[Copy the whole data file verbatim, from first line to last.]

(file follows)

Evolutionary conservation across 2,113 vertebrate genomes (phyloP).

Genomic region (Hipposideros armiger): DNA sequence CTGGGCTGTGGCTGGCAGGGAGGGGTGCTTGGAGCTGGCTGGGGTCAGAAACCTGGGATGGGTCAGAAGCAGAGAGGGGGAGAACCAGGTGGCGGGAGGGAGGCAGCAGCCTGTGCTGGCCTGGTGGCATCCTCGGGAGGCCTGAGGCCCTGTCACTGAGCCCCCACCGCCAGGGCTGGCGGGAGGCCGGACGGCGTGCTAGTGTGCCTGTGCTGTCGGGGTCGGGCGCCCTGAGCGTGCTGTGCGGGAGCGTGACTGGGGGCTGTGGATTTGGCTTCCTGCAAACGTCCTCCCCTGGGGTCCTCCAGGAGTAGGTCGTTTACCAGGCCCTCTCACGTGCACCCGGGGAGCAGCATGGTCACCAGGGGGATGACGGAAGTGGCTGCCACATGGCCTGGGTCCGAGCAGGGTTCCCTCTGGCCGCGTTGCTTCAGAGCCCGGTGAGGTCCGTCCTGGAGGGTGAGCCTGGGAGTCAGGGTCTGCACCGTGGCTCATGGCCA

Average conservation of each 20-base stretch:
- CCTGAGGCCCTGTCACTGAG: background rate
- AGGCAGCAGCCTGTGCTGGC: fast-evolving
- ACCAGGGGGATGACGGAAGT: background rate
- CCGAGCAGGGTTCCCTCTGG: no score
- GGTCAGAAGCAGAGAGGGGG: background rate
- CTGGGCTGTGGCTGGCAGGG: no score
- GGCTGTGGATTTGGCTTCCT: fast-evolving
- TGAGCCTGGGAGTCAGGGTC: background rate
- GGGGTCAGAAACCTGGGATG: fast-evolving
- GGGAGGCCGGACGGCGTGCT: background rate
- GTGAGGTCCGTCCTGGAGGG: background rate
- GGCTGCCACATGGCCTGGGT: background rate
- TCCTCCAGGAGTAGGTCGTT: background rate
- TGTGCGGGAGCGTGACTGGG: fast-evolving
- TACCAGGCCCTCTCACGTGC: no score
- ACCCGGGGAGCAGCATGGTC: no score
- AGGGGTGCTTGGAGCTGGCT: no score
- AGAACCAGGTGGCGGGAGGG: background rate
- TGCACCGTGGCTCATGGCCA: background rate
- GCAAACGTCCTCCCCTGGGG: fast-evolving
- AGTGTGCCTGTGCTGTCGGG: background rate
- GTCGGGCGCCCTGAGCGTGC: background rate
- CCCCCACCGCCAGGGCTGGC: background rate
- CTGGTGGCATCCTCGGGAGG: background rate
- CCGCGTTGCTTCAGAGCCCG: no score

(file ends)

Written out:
Evolutionary conservation across 2,113 vertebrate genomes (phyloP).

Genomic region (Hipposideros armiger): DNA sequence CTGGGCTGTGGCTGGCAGGGAGGGGTGCTTGGAGCTGGCTGGGGTCAGAAACCTGGGATGGGTCAGAAGCAGAGAGGGGGAGAACCAGGTGGCGGGAGGGAGGCAGCAGCCTGTGCTGGCCTGGTGGCATCCTCGGGAGGCCTGAGGCCCTGTCACTGAGCCCCCACCGCCAGGGCTGGCGGGAGGCCGGACGGCGTGCTAGTGTGCCTGTGCTGTCGGGGTCGGGCGCCCTGAGCGTGCTGTGCGGGAGCGTGACTGGGGGCTGTGGATTTGGCTTCCTGCAAACGTCCTCCCCTGGGGTCCTCCAGGAGTAGGTCGTTTACCAGGCCCTCTCACGTGCACCCGGGGAGCAGCATGGTCACCAGGGGGATGACGGAAGTGGCTGCCACATGGCCTGGGTCCGAGCAGGGTTCCCTCTGGCCGCGTTGCTTCAGAGCCCGGTGAGGTCCGTCCTGGAGGGTGAGCCTGGGAGTCAGGGTCTGCACCGTGGCTCATGGCCA

Average conservation of each 20-base stretch:
- CCTGAGGCCCTGTCACTGAG: background rate
- AGGCAGCAGCCTGTGCTGGC: fast-evolving
- ACCAGGGGGATGACGGAAGT: background rate
- CCGAGCAGGGTTCCCTCTGG: no score
- GGTCAGAAGCAGAGAGGGGG: background rate
- CTGGGCTGTGGCTGGCAGGG: no score
- GGCTGTGGATTTGGCTTCCT: fast-evolving
- TGAGCCTGGGAGTCAGGGTC: background rate
- GGGGTCAGAAACCTGGGATG: fast-evolving
- GGGAGGCCGGACGGCGTGCT: background rate
- GTGAGGTCCGTCCTGGAGGG: background rate
- GGCTGCCACATGGCCTGGGT: background rate
- TCCTCCAGGAGTAGGTCGTT: background rate
- TGTGCGGGAGCGTGACTGGG: fast-evolving
- TACCAGGCCCTCTCACGTGC: no score
- ACCCGGGGAGCAGCATGGTC: no score
- AGGGGTGCTTGGAGCTGGCT: no score
- AGAACCAGGTGGCGGGAGGG: background rate
- TGCACCGTGGCTCATGGCCA: background rate
- GCAAACGTCCTCCCCTGGGG: fast-evolving
- AGTGTGCCTGTGCTGTCGGG: background rate
- GTCGGGCGCCCTGAGCGTGC: background rate
- CCCCCACCGCCAGGGCTGGC: background rate
- CTGGTGGCATCCTCGGGAGG: background rate
- CCGCGTTGCTTCAGAGCCCG: no score